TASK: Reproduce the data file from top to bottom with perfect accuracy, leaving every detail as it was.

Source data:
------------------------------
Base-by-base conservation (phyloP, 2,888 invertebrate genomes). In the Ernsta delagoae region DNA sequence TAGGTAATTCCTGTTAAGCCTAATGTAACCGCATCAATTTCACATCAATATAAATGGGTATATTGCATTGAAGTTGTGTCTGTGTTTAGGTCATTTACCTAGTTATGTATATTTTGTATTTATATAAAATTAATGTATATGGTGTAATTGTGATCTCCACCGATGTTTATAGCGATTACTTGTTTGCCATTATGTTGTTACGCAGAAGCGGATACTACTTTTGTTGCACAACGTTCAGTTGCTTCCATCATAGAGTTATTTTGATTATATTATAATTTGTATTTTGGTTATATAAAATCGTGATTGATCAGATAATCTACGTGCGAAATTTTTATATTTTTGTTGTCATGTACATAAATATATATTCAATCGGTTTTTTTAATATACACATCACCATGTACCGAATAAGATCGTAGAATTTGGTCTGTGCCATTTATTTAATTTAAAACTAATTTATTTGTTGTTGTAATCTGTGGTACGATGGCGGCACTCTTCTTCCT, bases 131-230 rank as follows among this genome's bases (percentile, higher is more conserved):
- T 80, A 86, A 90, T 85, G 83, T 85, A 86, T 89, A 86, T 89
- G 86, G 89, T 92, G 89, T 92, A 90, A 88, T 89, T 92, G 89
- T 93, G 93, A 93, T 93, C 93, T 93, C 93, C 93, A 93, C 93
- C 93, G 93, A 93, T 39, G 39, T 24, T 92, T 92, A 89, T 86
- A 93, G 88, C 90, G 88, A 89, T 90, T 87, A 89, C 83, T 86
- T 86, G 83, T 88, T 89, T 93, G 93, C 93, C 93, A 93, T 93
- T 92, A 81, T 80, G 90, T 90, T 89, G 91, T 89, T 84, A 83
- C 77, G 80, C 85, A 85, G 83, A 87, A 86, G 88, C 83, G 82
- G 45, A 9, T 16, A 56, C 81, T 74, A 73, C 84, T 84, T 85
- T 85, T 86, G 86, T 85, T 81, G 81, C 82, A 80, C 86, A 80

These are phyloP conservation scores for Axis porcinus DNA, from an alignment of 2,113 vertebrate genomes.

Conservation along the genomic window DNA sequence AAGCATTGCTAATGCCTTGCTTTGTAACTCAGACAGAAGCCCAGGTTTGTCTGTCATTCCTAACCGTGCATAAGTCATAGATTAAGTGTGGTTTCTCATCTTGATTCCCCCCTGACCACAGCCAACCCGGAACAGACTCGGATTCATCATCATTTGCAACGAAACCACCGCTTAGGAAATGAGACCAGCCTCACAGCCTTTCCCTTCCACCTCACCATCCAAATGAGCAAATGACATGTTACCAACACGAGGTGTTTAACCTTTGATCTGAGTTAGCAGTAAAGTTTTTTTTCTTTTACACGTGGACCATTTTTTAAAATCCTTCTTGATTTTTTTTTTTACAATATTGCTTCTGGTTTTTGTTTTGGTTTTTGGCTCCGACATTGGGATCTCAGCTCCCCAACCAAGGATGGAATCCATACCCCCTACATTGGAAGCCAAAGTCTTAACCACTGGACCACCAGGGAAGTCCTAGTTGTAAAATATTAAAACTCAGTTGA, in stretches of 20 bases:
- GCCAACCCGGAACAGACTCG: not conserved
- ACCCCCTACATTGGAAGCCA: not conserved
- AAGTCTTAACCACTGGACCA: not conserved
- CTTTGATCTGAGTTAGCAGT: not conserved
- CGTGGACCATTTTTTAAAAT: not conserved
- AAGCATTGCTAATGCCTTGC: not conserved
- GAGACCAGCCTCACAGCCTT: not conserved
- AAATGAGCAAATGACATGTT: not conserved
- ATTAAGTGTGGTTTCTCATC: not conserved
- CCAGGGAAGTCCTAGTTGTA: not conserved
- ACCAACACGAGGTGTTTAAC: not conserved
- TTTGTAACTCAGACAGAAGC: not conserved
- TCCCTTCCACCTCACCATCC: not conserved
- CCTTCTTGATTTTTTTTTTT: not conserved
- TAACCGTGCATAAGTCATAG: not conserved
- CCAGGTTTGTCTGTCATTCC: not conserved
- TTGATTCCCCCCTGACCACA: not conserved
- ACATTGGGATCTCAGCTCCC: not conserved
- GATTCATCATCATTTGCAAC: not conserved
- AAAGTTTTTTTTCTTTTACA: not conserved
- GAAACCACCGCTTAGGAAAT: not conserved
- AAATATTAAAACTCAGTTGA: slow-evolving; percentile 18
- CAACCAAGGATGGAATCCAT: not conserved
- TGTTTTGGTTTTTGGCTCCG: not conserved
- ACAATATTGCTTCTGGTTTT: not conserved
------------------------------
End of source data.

Base-by-base conservation (phyloP, 2,888 invertebrate genomes). In the Ernsta delagoae region DNA sequence TAGGTAATTCCTGTTAAGCCTAATGTAACCGCATCAATTTCACATCAATATAAATGGGTATATTGCATTGAAGTTGTGTCTGTGTTTAGGTCATTTACCTAGTTATGTATATTTTGTATTTATATAAAATTAATGTATATGGTGTAATTGTGATCTCCACCGATGTTTATAGCGATTACTTGTTTGCCATTATGTTGTTACGCAGAAGCGGATACTACTTTTGTTGCACAACGTTCAGTTGCTTCCATCATAGAGTTATTTTGATTATATTATAATTTGTATTTTGGTTATATAAAATCGTGATTGATCAGATAATCTACGTGCGAAATTTTTATATTTTTGTTGTCATGTACATAAATATATATTCAATCGGTTTTTTTAATATACACATCACCATGTACCGAATAAGATCGTAGAATTTGGTCTGTGCCATTTATTTAATTTAAAACTAATTTATTTGTTGTTGTAATCTGTGGTACGATGGCGGCACTCTTCTTCCT, bases 131-230 rank as follows among this genome's bases (percentile, higher is more conserved):
- T 80, A 86, A 90, T 85, G 83, T 85, A 86, T 89, A 86, T 89
- G 86, G 89, T 92, G 89, T 92, A 90, A 88, T 89, T 92, G 89
- T 93, G 93, A 93, T 93, C 93, T 93, C 93, C 93, A 93, C 93
- C 93, G 93, A 93, T 39, G 39, T 24, T 92, T 92, A 89, T 86
- A 93, G 88, C 90, G 88, A 89, T 90, T 87, A 89, C 83, T 86
- T 86, G 83, T 88, T 89, T 93, G 93, C 93, C 93, A 93, T 93
- T 92, A 81, T 80, G 90, T 90, T 89, G 91, T 89, T 84, A 83
- C 77, G 80, C 85, A 85, G 83, A 87, A 86, G 88, C 83, G 82
- G 45, A 9, T 16, A 56, C 81, T 74, A 73, C 84, T 84, T 85
- T 85, T 86, G 86, T 85, T 81, G 81, C 82, A 80, C 86, A 80

These are phyloP conservation scores for Axis porcinus DNA, from an alignment of 2,113 vertebrate genomes.

Conservation along the genomic window DNA sequence AAGCATTGCTAATGCCTTGCTTTGTAACTCAGACAGAAGCCCAGGTTTGTCTGTCATTCCTAACCGTGCATAAGTCATAGATTAAGTGTGGTTTCTCATCTTGATTCCCCCCTGACCACAGCCAACCCGGAACAGACTCGGATTCATCATCATTTGCAACGAAACCACCGCTTAGGAAATGAGACCAGCCTCACAGCCTTTCCCTTCCACCTCACCATCCAAATGAGCAAATGACATGTTACCAACACGAGGTGTTTAACCTTTGATCTGAGTTAGCAGTAAAGTTTTTTTTCTTTTACACGTGGACCATTTTTTAAAATCCTTCTTGATTTTTTTTTTTACAATATTGCTTCTGGTTTTTGTTTTGGTTTTTGGCTCCGACATTGGGATCTCAGCTCCCCAACCAAGGATGGAATCCATACCCCCTACATTGGAAGCCAAAGTCTTAACCACTGGACCACCAGGGAAGTCCTAGTTGTAAAATATTAAAACTCAGTTGA, in stretches of 20 bases:
- GCCAACCCGGAACAGACTCG: not conserved
- ACCCCCTACATTGGAAGCCA: not conserved
- AAGTCTTAACCACTGGACCA: not conserved
- CTTTGATCTGAGTTAGCAGT: not conserved
- CGTGGACCATTTTTTAAAAT: not conserved
- AAGCATTGCTAATGCCTTGC: not conserved
- GAGACCAGCCTCACAGCCTT: not conserved
- AAATGAGCAAATGACATGTT: not conserved
- ATTAAGTGTGGTTTCTCATC: not conserved
- CCAGGGAAGTCCTAGTTGTA: not conserved
- ACCAACACGAGGTGTTTAAC: not conserved
- TTTGTAACTCAGACAGAAGC: not conserved
- TCCCTTCCACCTCACCATCC: not conserved
- CCTTCTTGATTTTTTTTTTT: not conserved
- TAACCGTGCATAAGTCATAG: not conserved
- CCAGGTTTGTCTGTCATTCC: not conserved
- TTGATTCCCCCCTGACCACA: not conserved
- ACATTGGGATCTCAGCTCCC: not conserved
- GATTCATCATCATTTGCAAC: not conserved
- AAAGTTTTTTTTCTTTTACA: not conserved
- GAAACCACCGCTTAGGAAAT: not conserved
- AAATATTAAAACTCAGTTGA: slow-evolving; percentile 18
- CAACCAAGGATGGAATCCAT: not conserved
- TGTTTTGGTTTTTGGCTCCG: not conserved
- ACAATATTGCTTCTGGTTTT: not conserved